discussed were Giardia
and Toxoplasma. With
both these diseases
there is no chemical
prophylaxis. Most
important are, as
before, good hand
hygiene and food and
water monitoring.

Giardia in people
is often acquired
abroad from faecally
contaminated food or
water. Giardia duodenalis
is the pathogen
implicated in a wide variety of species
including dogs, cats and man. This
parasite can be transferred from owner
to dog and vice versa. Resistance to
fenbendazole is a potential problem,
making an accurate diagnosis advisable.
There is an ELISA test that is very

Along with Toxocara, Toxoplasma
is a parasite with a high profile
among veterinary practice clients,
mainly because of the risk to pregnant
women. Cats are the definitive host but
shed oocysts only intermittently. The
diagnosis rests on identifying oocysts in
the faeces, which is difficult, and by a
serological test. The problem with this latter test is that it does not necessarily
identify active infection.

Apart from acquiring the disease by
contact with cat faeces, the disease can
occur after eating undercooked meat
and fruit and vegetables that have not
been washed. The consequences in
pregnant women are well known but
there are behavioural implications too,
with a possible link to a whole range of
mental illnesses.

This appears to be a “clever” parasite
as it can affect mouse behaviour, for
example, to the extent of making cat
urine appealing and thus increasing the possibility of a mouse being eaten.
The zoonotic risk can be minimised
by good hand hygiene, disposal of
faeces where possible and ensuring
that meat is properly cooked and fruit
and vegetables washed before eating.
The risk from cats is very much smaller
than from contaminated food.

The final part of
this webinar looked
at future threats. The
diseases discussed
were rabies,
Echinoccus multilocularis
and leishmaniasis.

As far as rabies
is concerned, 95%
of cases worldwide
occur in Africa
and Asia. It is still
endemic in the
USA and Canada.
Although it continues
to be a risk in the
EU, numbers of
cases have declined

The same cannot
be said for E.
. This
is a serious and
significant zoonosis
that is spreading
west and knocking at the UK shores. The definitive host
is the fox and paradoxically success in
diminishing rabies cases has favoured
fox multiplication, and the red fox is the main risk for spread of this

It is important to keep tapeworm
control in place to minimise the risk
of this parasite entering the country,
and with relaxation of entry rules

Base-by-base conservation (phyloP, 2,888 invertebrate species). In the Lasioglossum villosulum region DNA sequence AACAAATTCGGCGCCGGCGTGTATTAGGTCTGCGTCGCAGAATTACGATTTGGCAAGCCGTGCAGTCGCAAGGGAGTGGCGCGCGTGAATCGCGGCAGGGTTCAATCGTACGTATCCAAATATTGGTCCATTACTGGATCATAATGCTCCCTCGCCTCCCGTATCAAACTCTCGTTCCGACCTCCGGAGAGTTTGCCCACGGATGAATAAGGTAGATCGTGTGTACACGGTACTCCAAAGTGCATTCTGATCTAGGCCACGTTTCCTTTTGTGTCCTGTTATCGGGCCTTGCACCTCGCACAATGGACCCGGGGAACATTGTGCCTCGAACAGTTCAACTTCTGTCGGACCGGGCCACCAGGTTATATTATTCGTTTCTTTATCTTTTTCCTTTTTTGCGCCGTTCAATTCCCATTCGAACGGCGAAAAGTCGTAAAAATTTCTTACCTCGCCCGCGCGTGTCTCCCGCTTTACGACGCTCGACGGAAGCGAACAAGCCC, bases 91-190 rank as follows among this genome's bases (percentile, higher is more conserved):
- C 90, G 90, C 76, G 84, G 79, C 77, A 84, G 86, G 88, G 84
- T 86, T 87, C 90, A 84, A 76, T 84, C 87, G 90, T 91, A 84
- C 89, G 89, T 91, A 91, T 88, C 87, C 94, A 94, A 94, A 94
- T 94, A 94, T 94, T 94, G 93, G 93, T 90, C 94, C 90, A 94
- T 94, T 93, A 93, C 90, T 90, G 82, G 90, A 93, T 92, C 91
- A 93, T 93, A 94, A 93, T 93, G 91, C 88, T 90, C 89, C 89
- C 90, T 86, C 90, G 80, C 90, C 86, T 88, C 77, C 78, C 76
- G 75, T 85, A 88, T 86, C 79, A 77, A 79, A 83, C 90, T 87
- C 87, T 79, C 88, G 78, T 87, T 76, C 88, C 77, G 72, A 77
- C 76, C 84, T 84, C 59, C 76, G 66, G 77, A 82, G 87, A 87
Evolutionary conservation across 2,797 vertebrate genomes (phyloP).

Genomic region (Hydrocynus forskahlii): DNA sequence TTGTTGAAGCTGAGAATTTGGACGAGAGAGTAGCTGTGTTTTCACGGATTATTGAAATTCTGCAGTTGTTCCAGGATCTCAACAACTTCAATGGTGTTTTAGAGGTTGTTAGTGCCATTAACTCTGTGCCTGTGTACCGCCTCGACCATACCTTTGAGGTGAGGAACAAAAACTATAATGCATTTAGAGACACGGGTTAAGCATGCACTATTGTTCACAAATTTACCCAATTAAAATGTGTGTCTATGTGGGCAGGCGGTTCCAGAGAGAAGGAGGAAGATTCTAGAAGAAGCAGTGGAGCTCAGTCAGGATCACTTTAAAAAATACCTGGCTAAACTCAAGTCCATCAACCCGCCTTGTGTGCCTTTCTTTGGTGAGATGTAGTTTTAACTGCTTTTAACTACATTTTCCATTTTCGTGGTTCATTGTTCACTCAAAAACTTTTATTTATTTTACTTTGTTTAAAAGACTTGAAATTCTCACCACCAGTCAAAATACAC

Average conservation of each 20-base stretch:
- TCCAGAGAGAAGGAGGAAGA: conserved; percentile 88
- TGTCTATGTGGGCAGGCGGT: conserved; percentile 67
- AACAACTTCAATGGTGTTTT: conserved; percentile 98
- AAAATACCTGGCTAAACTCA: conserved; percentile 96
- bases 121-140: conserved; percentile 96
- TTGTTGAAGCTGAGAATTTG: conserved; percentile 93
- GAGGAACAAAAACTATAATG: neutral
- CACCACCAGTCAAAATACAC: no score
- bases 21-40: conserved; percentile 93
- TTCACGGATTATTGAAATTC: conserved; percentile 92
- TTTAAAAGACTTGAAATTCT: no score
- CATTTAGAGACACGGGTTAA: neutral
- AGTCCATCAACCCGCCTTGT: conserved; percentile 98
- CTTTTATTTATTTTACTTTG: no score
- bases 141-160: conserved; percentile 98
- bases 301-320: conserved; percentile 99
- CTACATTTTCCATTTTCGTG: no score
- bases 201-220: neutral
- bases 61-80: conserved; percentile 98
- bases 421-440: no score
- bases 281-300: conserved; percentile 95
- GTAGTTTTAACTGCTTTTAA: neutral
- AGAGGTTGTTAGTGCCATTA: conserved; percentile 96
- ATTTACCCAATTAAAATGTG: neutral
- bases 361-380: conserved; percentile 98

veterinary advice prior to leaving the
UK is essential. If it were to arrive,
praziquental treatment monthly would
be required, but in Ian’s words “we
would be stuck with it”.

Finally, Leishmania was discussed.
Currently, the sand y vector is not present in the UK, although with
climate change this could quite quickly
alter. At the moment the emphasis is
on advice to be given to clients wishing
to take their dogs abroad.

There is a Leishmania vaccine which
gives approximately 93% protection.
Use of insect repellents as collars or
pyrethroid products should be added
and will reduce the risk further.

Complicated treatment

Although treatment regimes exist,
these are complicated and most
cases will not be cured, thus posing
a continued risk to the owners. The
prognosis in the long term is therefore
guarded. Clearly, considerable risk is
associated with re-homing dogs from
endemic areas in southern Europe.
The disease in humans is most likely in
immune-compromised individuals, in
whom it can be fatal.

Current diagnostic methods were
outlined, including blood smears, fine
needle aspirate of bone marrow and
lymph nodes, skin and lymph node
biopsy and serological tests. These and
treatments were brie y described and
perhaps would be best performed by
those experienced in the disease.

I thoroughly enjoyed this excellent
webinar but more was to come.
Anthony Chadwick, in his very relaxed
style and acting as chairman, passed on
numerous questions.

This is a major advantage of
this form of CPD, compared to a
congress lecture. We had 40 minutes
of questions and anyone who left
the webinar early missed out. And, as
Anthony pointed out, nobody would
notice if you left early! He also cleverly
only mentioned questioners by their first name: no need to worry about
asking a foolish question.

Participants were from all over
the world from places as diverse as
Australia, Egypt, Moscow and most
parts of continental Europe as well as
the UK.

Finally, Ian left us with two useful
websites. It has not been possible
to cover here all that was said in the
webinar but more detail and guidelines
can be found on and
on the BSAVA website

Anthony Chadwick, his team and
Ian Wright are to be congratulated on
a very informative, entertaining and
useful webinar – thanks also to Elanco
Companion Animal Health.